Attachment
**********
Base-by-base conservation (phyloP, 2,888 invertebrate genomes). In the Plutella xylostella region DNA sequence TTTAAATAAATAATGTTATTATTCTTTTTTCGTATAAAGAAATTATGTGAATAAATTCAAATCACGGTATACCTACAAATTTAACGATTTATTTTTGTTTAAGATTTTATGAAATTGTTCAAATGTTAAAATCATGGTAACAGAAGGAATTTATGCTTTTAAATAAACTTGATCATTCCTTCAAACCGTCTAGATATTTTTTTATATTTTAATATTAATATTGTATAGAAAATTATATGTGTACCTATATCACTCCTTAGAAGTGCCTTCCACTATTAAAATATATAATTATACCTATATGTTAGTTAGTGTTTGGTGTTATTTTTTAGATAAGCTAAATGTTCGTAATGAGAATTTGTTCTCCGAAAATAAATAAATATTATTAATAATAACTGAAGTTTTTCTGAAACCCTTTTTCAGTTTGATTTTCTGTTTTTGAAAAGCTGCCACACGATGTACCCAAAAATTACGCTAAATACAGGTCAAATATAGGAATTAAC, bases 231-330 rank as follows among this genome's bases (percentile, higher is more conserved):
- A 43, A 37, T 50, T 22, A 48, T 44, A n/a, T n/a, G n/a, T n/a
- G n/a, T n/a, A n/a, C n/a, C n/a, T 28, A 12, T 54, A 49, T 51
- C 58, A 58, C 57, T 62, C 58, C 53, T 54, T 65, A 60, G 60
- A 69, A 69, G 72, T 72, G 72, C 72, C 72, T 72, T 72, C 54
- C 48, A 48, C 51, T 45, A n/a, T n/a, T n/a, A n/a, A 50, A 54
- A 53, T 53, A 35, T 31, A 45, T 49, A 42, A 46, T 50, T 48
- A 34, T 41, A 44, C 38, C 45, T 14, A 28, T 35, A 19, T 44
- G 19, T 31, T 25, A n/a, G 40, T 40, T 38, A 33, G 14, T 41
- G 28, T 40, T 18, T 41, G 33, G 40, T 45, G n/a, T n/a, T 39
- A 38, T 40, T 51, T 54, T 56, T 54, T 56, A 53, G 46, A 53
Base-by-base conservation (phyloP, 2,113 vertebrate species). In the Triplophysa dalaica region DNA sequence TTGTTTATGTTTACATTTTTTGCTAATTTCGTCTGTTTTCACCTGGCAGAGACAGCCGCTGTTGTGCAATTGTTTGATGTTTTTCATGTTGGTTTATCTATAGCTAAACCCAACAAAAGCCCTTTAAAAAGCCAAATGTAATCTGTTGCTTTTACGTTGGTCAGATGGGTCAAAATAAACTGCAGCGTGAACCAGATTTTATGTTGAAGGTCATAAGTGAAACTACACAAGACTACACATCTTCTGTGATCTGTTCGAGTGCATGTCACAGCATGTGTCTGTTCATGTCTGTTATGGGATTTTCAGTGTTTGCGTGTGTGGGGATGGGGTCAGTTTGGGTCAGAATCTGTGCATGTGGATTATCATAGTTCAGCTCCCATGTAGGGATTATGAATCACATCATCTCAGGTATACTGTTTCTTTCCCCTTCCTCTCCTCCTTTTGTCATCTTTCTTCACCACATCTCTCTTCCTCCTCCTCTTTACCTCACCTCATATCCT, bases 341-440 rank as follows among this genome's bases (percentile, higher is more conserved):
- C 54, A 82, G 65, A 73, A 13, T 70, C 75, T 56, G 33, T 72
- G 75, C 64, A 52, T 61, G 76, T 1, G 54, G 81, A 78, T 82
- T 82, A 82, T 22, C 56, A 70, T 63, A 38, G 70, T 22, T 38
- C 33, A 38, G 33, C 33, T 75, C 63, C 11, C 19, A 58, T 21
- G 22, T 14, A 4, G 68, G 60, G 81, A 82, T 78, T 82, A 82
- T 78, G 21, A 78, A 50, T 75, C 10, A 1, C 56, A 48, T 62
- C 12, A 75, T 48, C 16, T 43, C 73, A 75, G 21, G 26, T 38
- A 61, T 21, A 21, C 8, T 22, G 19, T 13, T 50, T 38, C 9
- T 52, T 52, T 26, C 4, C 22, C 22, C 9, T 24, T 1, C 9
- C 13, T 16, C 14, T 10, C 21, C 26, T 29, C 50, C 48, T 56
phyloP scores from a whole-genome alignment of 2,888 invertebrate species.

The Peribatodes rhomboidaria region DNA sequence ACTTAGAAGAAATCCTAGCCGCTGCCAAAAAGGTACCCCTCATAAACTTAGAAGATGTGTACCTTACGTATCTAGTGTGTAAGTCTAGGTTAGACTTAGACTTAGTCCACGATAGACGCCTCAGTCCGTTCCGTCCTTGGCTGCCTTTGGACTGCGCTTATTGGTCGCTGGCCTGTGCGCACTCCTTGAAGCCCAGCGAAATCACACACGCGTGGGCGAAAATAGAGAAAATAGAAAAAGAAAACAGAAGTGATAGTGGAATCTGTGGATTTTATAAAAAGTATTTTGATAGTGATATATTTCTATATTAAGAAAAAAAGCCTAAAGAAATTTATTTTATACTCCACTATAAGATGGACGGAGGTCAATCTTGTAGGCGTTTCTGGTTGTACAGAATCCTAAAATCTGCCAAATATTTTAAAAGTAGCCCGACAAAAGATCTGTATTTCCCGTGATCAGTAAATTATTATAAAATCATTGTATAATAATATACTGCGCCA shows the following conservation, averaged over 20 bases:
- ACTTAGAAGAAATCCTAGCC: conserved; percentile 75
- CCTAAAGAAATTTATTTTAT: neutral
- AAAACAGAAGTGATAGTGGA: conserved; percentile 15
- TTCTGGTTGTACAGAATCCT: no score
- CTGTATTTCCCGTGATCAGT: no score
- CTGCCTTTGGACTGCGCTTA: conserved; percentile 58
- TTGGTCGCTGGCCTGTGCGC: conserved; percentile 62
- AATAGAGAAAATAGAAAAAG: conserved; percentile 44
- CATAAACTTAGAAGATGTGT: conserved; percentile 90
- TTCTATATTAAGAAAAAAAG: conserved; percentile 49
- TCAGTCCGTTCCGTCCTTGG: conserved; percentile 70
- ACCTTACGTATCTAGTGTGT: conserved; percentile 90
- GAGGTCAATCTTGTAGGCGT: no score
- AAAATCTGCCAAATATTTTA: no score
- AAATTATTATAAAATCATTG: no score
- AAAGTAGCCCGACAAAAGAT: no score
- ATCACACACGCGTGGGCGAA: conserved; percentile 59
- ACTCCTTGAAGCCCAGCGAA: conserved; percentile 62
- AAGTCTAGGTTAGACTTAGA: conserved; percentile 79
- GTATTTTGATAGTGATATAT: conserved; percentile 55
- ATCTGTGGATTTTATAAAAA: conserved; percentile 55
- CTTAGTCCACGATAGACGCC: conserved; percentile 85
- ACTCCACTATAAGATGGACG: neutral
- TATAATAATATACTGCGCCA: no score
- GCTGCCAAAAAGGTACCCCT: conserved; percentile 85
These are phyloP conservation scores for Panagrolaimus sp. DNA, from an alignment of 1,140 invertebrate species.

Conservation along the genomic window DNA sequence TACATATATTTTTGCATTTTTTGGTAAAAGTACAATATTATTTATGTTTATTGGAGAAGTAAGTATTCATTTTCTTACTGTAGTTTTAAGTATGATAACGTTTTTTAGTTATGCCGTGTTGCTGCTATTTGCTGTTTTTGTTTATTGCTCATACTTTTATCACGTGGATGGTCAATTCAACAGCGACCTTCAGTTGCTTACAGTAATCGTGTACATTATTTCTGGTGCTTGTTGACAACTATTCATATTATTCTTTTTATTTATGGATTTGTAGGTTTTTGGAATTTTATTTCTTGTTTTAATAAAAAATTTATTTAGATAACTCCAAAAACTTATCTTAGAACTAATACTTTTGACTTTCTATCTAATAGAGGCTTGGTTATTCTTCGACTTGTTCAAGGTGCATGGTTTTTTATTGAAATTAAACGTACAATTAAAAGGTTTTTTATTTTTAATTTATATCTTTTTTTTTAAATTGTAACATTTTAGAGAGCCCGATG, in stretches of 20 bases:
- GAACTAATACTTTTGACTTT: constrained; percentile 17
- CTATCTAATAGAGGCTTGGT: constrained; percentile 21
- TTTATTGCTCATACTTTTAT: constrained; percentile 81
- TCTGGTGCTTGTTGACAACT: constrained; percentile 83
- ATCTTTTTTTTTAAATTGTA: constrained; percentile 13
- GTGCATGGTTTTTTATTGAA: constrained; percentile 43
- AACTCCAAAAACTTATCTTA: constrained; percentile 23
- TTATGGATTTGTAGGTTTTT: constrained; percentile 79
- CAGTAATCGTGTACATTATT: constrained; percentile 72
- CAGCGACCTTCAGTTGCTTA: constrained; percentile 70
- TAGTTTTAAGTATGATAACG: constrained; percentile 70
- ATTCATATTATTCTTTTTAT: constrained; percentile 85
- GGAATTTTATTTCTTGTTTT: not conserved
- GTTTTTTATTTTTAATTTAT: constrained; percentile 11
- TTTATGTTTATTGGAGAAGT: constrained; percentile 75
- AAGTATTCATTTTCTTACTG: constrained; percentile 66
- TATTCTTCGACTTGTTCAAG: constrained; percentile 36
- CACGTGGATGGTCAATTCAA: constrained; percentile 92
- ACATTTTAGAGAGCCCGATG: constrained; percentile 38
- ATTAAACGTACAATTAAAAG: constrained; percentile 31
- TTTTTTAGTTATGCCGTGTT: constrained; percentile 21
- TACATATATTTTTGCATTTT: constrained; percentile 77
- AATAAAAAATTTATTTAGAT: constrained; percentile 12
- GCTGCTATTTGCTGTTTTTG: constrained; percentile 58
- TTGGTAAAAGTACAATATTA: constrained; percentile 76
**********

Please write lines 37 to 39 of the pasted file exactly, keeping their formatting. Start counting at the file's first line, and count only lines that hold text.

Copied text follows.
- GAGGTCAATCTTGTAGGCGT: no score
- AAAATCTGCCAAATATTTTA: no score
- AAATTATTATAAAATCATTG: no score